Does either political party have an Electoral College advantage?
Join Dr. Jack Nagel and Colorado National Popular Vote to find out!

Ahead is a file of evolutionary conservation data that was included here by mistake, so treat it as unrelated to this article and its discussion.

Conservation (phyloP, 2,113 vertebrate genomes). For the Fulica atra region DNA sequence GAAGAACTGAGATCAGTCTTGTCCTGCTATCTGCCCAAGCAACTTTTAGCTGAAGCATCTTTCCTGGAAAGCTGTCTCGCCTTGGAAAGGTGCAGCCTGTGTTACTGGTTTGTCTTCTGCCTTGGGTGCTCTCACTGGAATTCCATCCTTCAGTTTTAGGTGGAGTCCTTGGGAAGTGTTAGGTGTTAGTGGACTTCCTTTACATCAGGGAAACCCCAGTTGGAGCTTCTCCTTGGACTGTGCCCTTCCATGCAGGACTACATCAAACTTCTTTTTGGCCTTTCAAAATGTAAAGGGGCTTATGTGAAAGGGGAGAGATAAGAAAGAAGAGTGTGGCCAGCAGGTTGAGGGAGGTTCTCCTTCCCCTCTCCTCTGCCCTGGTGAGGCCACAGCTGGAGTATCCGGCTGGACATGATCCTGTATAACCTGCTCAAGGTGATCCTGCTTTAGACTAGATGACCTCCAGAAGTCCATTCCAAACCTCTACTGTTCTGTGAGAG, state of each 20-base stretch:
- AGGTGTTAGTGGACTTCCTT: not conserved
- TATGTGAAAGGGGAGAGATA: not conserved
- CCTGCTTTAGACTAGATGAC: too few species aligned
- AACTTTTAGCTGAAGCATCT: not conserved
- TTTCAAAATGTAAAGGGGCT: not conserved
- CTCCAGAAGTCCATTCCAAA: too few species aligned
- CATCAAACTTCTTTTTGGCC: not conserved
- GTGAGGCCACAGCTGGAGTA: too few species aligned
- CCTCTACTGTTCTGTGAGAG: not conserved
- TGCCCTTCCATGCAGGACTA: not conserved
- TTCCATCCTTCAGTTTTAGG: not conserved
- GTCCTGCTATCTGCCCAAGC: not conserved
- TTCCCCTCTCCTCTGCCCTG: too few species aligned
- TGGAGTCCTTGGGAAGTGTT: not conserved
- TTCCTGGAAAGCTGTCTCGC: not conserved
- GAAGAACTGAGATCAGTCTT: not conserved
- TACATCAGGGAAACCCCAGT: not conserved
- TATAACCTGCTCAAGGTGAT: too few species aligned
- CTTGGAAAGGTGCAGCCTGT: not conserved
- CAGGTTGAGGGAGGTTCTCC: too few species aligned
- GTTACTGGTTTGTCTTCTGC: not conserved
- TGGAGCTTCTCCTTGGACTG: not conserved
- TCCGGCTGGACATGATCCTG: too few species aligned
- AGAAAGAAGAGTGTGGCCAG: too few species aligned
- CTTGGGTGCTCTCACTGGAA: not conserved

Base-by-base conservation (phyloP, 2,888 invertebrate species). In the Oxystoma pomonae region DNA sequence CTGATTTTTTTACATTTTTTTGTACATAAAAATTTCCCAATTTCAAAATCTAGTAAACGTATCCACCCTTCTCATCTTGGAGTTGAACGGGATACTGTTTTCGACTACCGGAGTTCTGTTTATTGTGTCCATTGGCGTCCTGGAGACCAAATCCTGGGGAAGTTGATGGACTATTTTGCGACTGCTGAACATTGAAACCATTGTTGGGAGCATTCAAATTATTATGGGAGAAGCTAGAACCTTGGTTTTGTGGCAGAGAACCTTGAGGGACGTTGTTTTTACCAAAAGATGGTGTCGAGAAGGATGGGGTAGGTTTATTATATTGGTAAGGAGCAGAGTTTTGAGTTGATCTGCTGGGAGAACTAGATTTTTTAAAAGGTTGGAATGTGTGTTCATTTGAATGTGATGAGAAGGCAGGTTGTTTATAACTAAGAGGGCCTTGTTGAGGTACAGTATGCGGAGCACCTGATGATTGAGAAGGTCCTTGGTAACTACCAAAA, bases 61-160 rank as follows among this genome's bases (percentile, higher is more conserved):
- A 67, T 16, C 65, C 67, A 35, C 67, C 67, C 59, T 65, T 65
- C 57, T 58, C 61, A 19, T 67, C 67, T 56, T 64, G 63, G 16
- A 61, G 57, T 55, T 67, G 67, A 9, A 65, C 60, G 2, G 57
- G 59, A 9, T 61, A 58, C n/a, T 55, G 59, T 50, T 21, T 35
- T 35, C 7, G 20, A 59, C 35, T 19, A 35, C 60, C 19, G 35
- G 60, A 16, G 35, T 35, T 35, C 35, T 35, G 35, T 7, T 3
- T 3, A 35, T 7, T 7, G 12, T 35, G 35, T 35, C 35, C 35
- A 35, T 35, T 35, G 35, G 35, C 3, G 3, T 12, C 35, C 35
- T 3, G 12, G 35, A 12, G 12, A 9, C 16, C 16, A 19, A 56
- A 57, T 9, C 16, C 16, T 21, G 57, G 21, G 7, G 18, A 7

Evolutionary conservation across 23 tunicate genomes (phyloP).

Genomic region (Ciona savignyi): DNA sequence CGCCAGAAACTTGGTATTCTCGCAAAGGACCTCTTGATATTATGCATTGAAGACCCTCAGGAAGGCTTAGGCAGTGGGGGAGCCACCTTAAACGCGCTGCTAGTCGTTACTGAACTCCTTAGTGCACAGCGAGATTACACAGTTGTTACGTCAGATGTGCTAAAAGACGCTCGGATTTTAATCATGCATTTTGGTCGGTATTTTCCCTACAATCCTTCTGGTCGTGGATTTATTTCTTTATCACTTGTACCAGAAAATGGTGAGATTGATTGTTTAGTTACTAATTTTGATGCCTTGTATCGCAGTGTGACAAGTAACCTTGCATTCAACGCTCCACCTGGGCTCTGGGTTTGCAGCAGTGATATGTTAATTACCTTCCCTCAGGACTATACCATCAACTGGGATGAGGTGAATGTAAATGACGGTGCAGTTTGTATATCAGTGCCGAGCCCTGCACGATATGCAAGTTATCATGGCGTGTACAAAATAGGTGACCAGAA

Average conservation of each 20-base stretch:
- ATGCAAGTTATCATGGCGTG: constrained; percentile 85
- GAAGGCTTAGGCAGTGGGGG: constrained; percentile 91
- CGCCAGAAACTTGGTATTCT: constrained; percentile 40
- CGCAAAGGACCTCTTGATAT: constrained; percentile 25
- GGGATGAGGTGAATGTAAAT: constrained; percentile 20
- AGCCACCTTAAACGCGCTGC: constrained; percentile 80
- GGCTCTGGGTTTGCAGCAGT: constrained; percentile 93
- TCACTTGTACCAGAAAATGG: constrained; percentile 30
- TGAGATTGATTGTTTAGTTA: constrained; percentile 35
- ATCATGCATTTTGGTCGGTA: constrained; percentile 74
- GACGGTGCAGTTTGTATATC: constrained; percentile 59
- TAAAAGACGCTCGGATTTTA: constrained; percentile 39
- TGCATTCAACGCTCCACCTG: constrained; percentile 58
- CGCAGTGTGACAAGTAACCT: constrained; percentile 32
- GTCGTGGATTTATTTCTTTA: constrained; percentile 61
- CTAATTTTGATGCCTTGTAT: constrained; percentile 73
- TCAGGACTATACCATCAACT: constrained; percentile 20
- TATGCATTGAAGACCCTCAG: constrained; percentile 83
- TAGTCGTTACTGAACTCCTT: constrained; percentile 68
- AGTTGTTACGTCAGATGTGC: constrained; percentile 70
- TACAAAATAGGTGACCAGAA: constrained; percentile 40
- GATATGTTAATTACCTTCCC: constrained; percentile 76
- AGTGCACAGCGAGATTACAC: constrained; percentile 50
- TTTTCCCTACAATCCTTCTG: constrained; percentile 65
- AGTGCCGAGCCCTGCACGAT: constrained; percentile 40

Colorado has recently joined the National Popular Vote Interstate Compact, despite strong opposition by the Republican party. But does the current winner-take-all system of awarding Electoral College votes advantage one party over the other? Not according to Dr. Jack Nagel, Professor Emeritus of Political Science at the University of Pennsylvania. Dr. Nagel recently wrote "Over the past twelve elections, the underlying 'bias' of the Electoral College has been to Democrats just as often as to Republicans! Moreover, history gives no reason to expect even a short-term advantage for one party or the other. " Come join us for a fascinating Brown Bag Lunch discussion with Dr. Nagel about the National Popular Vote, and election reform in general. Please bring your own lunch. This event will be held in the basement meeting room of the Smiley Branch of the Denver Public Library.About Dr. Nagel:Jack Nagel is Professor Emeritus of Political Science at the University of Pennsylvania. In his research and teaching, he has investigated alternatives to the single-winner plurality elections that dominate in the U.S. Jack is a longtime supporter of the National Popular Vote Interstate Compact. He testified to the Pennsylvania legislature in 2007 as an advocate of the bill. He has spoken on the subject to community and civic groups in the Philadelphia area. Recently he has written blog posts for the pro-NPV group, Making Every Vote Count.Jack has provided invited testimony on electoral reforms to legislatures or courts in Pennsylvania, Quebec, and Minnesota; and he has written op eds on electoral matters for the Minneapolis Star-Tribune, the Harrisburg Patriot-News, and the Philadelphia Inquirer. He is a senior research advisor to the national reform group, FairVote, and assisted them in defending Ranked Choice Voting against legal challenges in Minnesota and Maine. In 2016-17, Jack served on a statewide committee re-assessing electoral reform issues for the Pennsylvania League of Women Voters; and he was a delegate representing the LWV Central Delaware County chapter at the 2017 LWVPA and 2018 LWVUS conventions. Jack received his B.A. with highest honors from Swarthmore College in 1966 and his Ph.D. from Yale University. At Penn, his leadership roles included Chair of the Political Science Department and Associate Dean of the School of Arts and Sciences. Since retiring in 2012, he served as president of the Penn Association of Senior and Emeritus Faculty in 2014-15, and later chaired the committee that set up a PASEF Speakers Bureau.